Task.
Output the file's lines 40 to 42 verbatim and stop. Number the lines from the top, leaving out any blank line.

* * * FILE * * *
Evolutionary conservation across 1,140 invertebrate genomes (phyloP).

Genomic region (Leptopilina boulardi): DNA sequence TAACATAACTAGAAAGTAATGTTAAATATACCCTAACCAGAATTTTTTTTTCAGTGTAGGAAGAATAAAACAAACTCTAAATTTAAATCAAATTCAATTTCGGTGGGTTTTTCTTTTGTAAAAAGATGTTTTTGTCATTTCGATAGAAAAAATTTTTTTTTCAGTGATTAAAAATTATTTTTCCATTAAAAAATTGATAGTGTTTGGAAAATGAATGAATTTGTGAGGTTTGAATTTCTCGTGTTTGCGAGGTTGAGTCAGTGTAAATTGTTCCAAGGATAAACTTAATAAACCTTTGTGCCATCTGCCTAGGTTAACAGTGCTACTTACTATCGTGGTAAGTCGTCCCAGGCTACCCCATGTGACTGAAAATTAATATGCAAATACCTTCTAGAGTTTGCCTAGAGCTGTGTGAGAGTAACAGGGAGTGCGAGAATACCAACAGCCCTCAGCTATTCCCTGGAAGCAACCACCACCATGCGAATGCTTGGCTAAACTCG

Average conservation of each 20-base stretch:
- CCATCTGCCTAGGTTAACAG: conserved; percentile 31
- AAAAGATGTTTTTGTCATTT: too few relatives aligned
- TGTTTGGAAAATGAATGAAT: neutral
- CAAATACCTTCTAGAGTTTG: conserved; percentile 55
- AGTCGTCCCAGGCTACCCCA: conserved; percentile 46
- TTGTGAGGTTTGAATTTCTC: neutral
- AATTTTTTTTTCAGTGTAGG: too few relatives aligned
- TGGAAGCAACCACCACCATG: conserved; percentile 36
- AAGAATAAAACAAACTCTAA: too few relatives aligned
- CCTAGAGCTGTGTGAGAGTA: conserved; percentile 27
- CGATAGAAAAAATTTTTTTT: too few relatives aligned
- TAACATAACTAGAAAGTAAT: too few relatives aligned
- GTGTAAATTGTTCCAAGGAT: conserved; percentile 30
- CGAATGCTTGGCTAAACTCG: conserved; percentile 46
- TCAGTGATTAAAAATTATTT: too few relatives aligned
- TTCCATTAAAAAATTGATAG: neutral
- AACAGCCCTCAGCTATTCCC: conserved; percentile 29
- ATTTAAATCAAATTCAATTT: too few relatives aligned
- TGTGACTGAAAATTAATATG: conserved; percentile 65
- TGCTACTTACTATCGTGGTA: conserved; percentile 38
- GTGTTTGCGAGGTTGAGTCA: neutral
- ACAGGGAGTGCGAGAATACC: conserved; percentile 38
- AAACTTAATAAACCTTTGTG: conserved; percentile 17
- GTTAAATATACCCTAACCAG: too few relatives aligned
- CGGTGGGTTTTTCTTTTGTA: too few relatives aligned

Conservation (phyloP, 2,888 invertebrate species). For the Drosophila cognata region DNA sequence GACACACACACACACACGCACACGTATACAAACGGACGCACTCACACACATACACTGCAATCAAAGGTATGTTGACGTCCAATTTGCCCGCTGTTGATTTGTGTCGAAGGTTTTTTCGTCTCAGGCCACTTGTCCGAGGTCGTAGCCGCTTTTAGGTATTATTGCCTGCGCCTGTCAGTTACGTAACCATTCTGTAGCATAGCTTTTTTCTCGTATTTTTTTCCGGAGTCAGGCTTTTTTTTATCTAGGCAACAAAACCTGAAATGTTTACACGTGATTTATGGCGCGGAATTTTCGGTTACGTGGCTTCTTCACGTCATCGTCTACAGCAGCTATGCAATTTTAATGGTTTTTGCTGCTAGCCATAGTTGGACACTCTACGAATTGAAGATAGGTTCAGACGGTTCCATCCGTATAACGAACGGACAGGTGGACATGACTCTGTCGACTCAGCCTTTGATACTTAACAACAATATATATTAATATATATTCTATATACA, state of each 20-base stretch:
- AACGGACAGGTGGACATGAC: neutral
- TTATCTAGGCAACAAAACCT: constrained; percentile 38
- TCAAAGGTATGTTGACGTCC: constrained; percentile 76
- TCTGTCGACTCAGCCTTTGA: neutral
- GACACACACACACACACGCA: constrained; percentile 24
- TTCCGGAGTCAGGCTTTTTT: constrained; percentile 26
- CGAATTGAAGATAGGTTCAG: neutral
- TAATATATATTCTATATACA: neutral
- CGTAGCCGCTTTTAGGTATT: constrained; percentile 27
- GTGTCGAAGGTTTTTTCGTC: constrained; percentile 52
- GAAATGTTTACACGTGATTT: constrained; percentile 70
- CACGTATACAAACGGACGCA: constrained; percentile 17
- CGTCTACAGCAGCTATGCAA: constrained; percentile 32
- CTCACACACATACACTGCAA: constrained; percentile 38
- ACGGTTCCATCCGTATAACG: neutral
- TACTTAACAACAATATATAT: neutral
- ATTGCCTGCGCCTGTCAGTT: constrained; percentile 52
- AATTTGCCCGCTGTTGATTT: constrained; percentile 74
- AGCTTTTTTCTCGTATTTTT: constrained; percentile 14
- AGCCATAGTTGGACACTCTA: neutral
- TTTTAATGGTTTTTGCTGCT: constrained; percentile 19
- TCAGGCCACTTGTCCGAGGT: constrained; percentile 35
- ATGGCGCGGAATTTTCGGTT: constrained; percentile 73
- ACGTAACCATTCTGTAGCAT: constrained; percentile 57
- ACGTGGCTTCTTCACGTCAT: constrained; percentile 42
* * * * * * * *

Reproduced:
- GAAATGTTTACACGTGATTT: constrained; percentile 70
- CACGTATACAAACGGACGCA: constrained; percentile 17
- CGTCTACAGCAGCTATGCAA: constrained; percentile 32